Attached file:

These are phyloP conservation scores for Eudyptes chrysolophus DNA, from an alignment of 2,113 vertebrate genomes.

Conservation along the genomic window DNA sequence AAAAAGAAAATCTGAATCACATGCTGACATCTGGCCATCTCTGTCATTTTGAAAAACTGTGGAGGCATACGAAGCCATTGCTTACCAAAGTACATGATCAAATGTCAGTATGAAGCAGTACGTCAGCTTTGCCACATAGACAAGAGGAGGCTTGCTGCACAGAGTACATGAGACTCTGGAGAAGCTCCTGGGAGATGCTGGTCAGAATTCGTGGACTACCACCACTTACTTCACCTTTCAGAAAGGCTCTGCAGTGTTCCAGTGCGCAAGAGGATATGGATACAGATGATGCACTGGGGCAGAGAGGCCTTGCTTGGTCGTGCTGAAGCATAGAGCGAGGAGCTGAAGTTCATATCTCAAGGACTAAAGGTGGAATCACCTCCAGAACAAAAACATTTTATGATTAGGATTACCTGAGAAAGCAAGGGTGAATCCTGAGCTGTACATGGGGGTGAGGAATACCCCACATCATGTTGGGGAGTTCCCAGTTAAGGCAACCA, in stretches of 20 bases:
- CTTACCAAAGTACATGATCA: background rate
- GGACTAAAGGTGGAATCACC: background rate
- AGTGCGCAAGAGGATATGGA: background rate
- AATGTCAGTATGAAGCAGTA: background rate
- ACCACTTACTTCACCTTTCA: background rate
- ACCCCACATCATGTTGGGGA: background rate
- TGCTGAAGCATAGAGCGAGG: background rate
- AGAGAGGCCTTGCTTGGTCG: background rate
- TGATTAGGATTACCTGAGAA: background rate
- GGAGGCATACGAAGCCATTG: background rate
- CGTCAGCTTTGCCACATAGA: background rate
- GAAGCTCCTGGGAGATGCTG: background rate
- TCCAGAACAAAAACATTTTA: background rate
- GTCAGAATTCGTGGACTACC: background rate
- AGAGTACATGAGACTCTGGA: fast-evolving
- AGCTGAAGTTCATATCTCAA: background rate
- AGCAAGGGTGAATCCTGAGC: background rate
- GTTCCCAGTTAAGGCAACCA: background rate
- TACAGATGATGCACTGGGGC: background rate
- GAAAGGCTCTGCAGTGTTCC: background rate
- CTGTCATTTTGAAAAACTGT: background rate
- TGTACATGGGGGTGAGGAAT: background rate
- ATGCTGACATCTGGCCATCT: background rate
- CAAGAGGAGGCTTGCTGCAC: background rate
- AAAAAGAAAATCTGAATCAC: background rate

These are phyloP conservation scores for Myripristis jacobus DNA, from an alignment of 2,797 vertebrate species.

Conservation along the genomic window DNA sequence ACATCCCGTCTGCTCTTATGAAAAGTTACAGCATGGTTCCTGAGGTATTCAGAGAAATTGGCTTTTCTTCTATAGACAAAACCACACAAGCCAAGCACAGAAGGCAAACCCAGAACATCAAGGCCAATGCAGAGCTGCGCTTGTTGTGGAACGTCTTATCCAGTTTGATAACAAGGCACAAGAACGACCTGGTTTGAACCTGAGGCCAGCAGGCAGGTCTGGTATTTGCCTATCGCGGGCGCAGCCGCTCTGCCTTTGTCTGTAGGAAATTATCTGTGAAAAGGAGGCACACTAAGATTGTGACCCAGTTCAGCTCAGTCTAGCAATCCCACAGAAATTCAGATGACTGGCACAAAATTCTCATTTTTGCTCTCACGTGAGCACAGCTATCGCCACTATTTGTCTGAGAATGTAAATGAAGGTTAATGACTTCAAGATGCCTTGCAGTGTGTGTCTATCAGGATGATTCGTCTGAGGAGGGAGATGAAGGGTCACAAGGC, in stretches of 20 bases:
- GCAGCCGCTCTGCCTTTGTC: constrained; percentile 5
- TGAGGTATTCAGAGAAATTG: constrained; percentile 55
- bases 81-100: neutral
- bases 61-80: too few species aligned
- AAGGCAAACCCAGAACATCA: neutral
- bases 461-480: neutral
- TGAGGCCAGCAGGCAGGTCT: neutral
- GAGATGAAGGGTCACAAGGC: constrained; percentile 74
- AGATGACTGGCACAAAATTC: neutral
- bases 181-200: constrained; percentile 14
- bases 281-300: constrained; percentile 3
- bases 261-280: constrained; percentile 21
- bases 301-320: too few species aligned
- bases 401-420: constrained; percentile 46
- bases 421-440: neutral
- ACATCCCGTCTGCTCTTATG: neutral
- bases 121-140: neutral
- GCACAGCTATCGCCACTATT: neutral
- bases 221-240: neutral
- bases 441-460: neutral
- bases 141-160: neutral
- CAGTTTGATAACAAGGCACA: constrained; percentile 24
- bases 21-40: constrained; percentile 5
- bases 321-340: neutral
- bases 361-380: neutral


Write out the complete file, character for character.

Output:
These are phyloP conservation scores for Eudyptes chrysolophus DNA, from an alignment of 2,113 vertebrate genomes.

Conservation along the genomic window DNA sequence AAAAAGAAAATCTGAATCACATGCTGACATCTGGCCATCTCTGTCATTTTGAAAAACTGTGGAGGCATACGAAGCCATTGCTTACCAAAGTACATGATCAAATGTCAGTATGAAGCAGTACGTCAGCTTTGCCACATAGACAAGAGGAGGCTTGCTGCACAGAGTACATGAGACTCTGGAGAAGCTCCTGGGAGATGCTGGTCAGAATTCGTGGACTACCACCACTTACTTCACCTTTCAGAAAGGCTCTGCAGTGTTCCAGTGCGCAAGAGGATATGGATACAGATGATGCACTGGGGCAGAGAGGCCTTGCTTGGTCGTGCTGAAGCATAGAGCGAGGAGCTGAAGTTCATATCTCAAGGACTAAAGGTGGAATCACCTCCAGAACAAAAACATTTTATGATTAGGATTACCTGAGAAAGCAAGGGTGAATCCTGAGCTGTACATGGGGGTGAGGAATACCCCACATCATGTTGGGGAGTTCCCAGTTAAGGCAACCA, in stretches of 20 bases:
- CTTACCAAAGTACATGATCA: background rate
- GGACTAAAGGTGGAATCACC: background rate
- AGTGCGCAAGAGGATATGGA: background rate
- AATGTCAGTATGAAGCAGTA: background rate
- ACCACTTACTTCACCTTTCA: background rate
- ACCCCACATCATGTTGGGGA: background rate
- TGCTGAAGCATAGAGCGAGG: background rate
- AGAGAGGCCTTGCTTGGTCG: background rate
- TGATTAGGATTACCTGAGAA: background rate
- GGAGGCATACGAAGCCATTG: background rate
- CGTCAGCTTTGCCACATAGA: background rate
- GAAGCTCCTGGGAGATGCTG: background rate
- TCCAGAACAAAAACATTTTA: background rate
- GTCAGAATTCGTGGACTACC: background rate
- AGAGTACATGAGACTCTGGA: fast-evolving
- AGCTGAAGTTCATATCTCAA: background rate
- AGCAAGGGTGAATCCTGAGC: background rate
- GTTCCCAGTTAAGGCAACCA: background rate
- TACAGATGATGCACTGGGGC: background rate
- GAAAGGCTCTGCAGTGTTCC: background rate
- CTGTCATTTTGAAAAACTGT: background rate
- TGTACATGGGGGTGAGGAAT: background rate
- ATGCTGACATCTGGCCATCT: background rate
- CAAGAGGAGGCTTGCTGCAC: background rate
- AAAAAGAAAATCTGAATCAC: background rate

These are phyloP conservation scores for Myripristis jacobus DNA, from an alignment of 2,797 vertebrate species.

Conservation along the genomic window DNA sequence ACATCCCGTCTGCTCTTATGAAAAGTTACAGCATGGTTCCTGAGGTATTCAGAGAAATTGGCTTTTCTTCTATAGACAAAACCACACAAGCCAAGCACAGAAGGCAAACCCAGAACATCAAGGCCAATGCAGAGCTGCGCTTGTTGTGGAACGTCTTATCCAGTTTGATAACAAGGCACAAGAACGACCTGGTTTGAACCTGAGGCCAGCAGGCAGGTCTGGTATTTGCCTATCGCGGGCGCAGCCGCTCTGCCTTTGTCTGTAGGAAATTATCTGTGAAAAGGAGGCACACTAAGATTGTGACCCAGTTCAGCTCAGTCTAGCAATCCCACAGAAATTCAGATGACTGGCACAAAATTCTCATTTTTGCTCTCACGTGAGCACAGCTATCGCCACTATTTGTCTGAGAATGTAAATGAAGGTTAATGACTTCAAGATGCCTTGCAGTGTGTGTCTATCAGGATGATTCGTCTGAGGAGGGAGATGAAGGGTCACAAGGC, in stretches of 20 bases:
- GCAGCCGCTCTGCCTTTGTC: constrained; percentile 5
- TGAGGTATTCAGAGAAATTG: constrained; percentile 55
- bases 81-100: neutral
- bases 61-80: too few species aligned
- AAGGCAAACCCAGAACATCA: neutral
- bases 461-480: neutral
- TGAGGCCAGCAGGCAGGTCT: neutral
- GAGATGAAGGGTCACAAGGC: constrained; percentile 74
- AGATGACTGGCACAAAATTC: neutral
- bases 181-200: constrained; percentile 14
- bases 281-300: constrained; percentile 3
- bases 261-280: constrained; percentile 21
- bases 301-320: too few species aligned
- bases 401-420: constrained; percentile 46
- bases 421-440: neutral
- ACATCCCGTCTGCTCTTATG: neutral
- bases 121-140: neutral
- GCACAGCTATCGCCACTATT: neutral
- bases 221-240: neutral
- bases 441-460: neutral
- bases 141-160: neutral
- CAGTTTGATAACAAGGCACA: constrained; percentile 24
- bases 21-40: constrained; percentile 5
- bases 321-340: neutral
- bases 361-380: neutral